Hopefully, they'll think it's funnier than my colleagues did.
posted by mullacc at 8:57 AM on November 3, 2005


Good thing he's still on the payroll. As of October 21, FEMA had extended his contract by another 30 days.
posted by kirkaracha at 9:04 AM on November 3, 2005


If it helps keep the enormous incompetence of the Katrina response in the news, it's worth it. Remember, Katrina was the one time in the past five years where even people like David Brooks and Fox News were like, "Holy shit Bush fucked up." Don't let them forget that (as hard as they will try.)
posted by fungible at 9:08 AM on November 3, 2005


You would expect the guy to be concerned about a dog trapped in a house with no food or water.
posted by StickyCarpet at 9:08 AM on November 3, 2005


It's right that senior officials be concerned with their image, especially during crisis. Being seen as a leader by the press and by the public requires such things. I've been on the government side of a few emergency situations, and media relations are critical to both keeping public order and the decisions of how response efforts happen. If the public is concerned (to the point of riot) about a few issues, those can get all the attention, to the exclusion and detriment of the long-term. Projecting the right message to the public is the job of the administration so that the operational people can do their work.

These mails, however, reveal a very unhealthy narcissism that is an all-too-common occupational hazard of upper management. A good manager is concerned with their image, yes, but only as a means to the end of effectively and efficiently responding to the incident. Brown never appears to have understood that. If everything is viewed through the lens of personal aggrandizement, then disasters like the response to NOLA are what result.

It's a given in the response community that local authorities are going to be overwhelmed. That's why state- and national-level agencies exist. There are very good models for how long a municipality has to hold out until federal resources can be marshaled (2-4 days in most cases). Most agencies practice these exact scenarios, on paper quite often, and every few years with real equipment. I'd seen documents prior to 2000 on Lake Pontchartrain burst scenarios in the hands of the USCG and the USACE. FEMA was certainly aware of these plans too.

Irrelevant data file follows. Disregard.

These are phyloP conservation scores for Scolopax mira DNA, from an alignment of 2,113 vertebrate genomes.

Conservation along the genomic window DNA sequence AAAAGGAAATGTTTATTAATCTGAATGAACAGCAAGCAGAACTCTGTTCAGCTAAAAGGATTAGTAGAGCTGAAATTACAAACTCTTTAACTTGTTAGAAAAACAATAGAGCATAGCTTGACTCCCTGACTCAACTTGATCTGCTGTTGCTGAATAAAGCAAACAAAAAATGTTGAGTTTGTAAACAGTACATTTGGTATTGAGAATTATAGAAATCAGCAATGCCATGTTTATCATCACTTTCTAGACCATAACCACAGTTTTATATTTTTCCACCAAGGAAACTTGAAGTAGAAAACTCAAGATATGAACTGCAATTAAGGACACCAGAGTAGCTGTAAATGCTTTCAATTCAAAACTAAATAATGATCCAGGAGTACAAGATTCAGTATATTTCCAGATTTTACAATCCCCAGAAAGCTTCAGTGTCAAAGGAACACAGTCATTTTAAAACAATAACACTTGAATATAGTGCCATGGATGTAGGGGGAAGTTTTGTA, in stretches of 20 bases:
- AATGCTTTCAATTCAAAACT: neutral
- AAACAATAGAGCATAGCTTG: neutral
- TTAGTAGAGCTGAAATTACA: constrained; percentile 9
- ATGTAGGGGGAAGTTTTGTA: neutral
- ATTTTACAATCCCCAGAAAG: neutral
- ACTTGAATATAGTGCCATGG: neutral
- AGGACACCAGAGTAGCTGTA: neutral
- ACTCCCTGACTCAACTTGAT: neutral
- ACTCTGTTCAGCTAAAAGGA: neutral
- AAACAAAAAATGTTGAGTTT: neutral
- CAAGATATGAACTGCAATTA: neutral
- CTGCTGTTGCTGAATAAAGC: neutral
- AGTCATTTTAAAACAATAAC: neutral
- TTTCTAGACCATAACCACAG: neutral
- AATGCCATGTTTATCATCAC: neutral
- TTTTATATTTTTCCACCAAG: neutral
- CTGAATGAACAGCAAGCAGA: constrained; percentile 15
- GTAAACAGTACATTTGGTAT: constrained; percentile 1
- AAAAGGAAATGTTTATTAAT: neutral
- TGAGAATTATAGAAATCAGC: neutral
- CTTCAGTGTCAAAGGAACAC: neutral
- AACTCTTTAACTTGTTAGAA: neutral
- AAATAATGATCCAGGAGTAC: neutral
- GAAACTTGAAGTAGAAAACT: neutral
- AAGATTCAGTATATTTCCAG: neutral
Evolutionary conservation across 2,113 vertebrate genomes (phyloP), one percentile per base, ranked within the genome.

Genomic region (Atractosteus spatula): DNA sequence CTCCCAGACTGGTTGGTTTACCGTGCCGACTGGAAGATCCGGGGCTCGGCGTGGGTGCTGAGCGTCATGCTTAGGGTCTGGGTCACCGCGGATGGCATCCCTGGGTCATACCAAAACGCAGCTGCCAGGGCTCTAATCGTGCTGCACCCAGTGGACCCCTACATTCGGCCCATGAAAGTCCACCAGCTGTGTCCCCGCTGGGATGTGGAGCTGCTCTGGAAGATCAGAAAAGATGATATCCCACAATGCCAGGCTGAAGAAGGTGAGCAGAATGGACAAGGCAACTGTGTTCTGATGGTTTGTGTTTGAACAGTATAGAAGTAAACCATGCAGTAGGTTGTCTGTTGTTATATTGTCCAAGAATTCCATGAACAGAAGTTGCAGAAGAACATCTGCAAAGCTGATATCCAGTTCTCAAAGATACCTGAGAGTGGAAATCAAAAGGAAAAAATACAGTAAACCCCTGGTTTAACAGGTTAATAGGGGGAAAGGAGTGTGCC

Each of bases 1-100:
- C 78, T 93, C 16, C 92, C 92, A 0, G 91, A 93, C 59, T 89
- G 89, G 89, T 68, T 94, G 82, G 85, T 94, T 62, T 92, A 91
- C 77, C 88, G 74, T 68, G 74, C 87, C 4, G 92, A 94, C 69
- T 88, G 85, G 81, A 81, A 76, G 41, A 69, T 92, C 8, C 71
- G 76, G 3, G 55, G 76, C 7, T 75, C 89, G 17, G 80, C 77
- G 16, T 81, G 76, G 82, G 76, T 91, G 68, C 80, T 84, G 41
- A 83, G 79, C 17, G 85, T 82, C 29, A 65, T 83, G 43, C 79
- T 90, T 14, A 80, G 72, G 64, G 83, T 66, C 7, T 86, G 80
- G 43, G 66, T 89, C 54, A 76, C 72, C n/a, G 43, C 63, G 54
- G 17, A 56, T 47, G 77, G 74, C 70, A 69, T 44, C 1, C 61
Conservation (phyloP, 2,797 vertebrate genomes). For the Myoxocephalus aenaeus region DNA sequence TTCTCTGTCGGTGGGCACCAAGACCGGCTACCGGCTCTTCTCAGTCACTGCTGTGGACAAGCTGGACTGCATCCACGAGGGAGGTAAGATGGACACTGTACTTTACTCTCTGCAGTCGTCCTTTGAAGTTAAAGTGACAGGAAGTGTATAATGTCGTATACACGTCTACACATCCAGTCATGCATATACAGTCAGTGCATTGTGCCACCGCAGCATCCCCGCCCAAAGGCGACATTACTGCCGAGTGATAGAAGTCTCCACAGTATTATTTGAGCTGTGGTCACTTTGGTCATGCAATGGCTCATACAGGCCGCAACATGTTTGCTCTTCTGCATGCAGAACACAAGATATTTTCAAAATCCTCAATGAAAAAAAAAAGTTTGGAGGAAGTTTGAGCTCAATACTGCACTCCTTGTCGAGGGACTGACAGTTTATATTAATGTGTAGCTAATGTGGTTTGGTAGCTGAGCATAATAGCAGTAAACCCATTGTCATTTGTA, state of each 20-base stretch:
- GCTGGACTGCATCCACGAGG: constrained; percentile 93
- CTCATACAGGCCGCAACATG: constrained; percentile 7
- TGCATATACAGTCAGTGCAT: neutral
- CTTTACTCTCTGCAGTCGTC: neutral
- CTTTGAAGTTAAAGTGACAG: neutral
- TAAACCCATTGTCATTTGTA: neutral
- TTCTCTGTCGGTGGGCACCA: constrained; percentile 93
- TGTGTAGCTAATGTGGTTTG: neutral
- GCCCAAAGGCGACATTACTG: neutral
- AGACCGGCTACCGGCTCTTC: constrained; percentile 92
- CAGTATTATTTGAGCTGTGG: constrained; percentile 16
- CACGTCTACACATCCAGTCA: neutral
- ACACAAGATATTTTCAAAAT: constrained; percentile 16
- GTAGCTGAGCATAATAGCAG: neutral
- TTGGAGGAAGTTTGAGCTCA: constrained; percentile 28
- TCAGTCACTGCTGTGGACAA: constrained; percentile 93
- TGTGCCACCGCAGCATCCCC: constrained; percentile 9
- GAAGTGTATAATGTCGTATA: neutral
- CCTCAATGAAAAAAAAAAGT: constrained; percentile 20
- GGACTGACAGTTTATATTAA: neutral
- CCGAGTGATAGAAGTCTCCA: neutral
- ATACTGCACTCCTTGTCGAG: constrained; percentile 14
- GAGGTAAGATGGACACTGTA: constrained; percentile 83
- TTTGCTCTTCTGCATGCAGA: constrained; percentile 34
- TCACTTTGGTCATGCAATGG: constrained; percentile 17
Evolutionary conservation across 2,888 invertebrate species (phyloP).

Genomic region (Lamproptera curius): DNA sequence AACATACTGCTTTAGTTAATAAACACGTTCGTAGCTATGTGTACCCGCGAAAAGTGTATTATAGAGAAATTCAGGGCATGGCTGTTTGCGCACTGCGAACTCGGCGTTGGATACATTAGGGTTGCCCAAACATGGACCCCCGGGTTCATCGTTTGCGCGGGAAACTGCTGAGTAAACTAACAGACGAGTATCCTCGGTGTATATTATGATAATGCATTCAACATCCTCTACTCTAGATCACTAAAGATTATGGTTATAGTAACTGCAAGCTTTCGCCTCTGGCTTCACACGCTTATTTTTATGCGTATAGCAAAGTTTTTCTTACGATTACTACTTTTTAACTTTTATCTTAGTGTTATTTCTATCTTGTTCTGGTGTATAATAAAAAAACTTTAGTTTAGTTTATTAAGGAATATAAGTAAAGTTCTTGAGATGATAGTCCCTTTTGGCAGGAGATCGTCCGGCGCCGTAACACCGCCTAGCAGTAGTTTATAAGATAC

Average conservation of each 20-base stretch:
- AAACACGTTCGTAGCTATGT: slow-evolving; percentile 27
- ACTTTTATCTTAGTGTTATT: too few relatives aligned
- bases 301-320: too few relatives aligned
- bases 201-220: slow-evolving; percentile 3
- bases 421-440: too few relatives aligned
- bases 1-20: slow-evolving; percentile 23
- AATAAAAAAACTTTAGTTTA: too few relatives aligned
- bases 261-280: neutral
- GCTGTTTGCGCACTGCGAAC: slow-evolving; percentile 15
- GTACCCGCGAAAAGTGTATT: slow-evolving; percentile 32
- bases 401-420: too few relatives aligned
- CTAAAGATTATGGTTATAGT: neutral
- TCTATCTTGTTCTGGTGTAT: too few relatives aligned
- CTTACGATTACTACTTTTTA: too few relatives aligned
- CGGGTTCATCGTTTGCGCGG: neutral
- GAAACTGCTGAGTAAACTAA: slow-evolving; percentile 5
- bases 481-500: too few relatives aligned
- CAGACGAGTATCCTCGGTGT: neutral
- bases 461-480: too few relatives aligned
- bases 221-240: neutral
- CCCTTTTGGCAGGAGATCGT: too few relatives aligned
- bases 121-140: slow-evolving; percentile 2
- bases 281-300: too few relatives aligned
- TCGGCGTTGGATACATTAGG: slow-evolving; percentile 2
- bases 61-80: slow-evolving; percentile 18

As a side note, it's hard for me to take criticism of the NOLA mayor seriously. Sure he made some bad decisions, but of course he would. He had almost no resources and no experience. All he should have had to do was hang on for a couple of days, and then FEMA should have been ready to take over.

Of course, that didn't happen. It's clear that there were systemic breakdowns, not only in FEMA but in DHS too. Coordination that was supposed to happen didn't. Marshaling and callups weren't done according to plan. Offers of help were ignored because FEMA seemingly had no ability or direction. The biggest problem in any emergency isn't the operational people--who train for this regularly---but keeping the politicals and the higher admins from throwing away the plans (drafted by the operational folks) and posing for the cameras. That's Brown's failure.
posted by bonehead at 9:14 AM on November 3, 2005


Federal employees are allowed to have personal lives.

True, but emergencies and workers from emergency response agencies are different. You wouldn't expect a firefighter not to respond because he had to go home to feed the dog. At the operational level these things are well understood and taken into account. Workload management is taken very seriously. Tired people make mistakes and no one wants that in an already bad situation.

The problem was that the politicals weren't prepared for the demands of a real emergency.
posted by bonehead at 9:19 AM on November 3, 2005


in new model america, brownie i bet won't get to go to trial. supercronies somehow have a magical tendency to become supergrasses when subject to intrusive investigation.

a potential supergrass of brown's calibre would i'd imagine have a expected lifespan slighty exceeeding that of a mayfly.

whatever happens next, don't take your eye off the ball - events over the next few weeks concerning brown will be incredibly interesting to say the least.
posted by rodney stewart at 9:21 AM on November 3, 2005


it's even worse than i thought ... i'm speechless
posted by pyramid termite at 9:24 AM on November 3, 2005


``You just need to look more hard-working...ROLL UP THE SLEEVES!'
posted by stenseng at 9:24 AM on November 3, 2005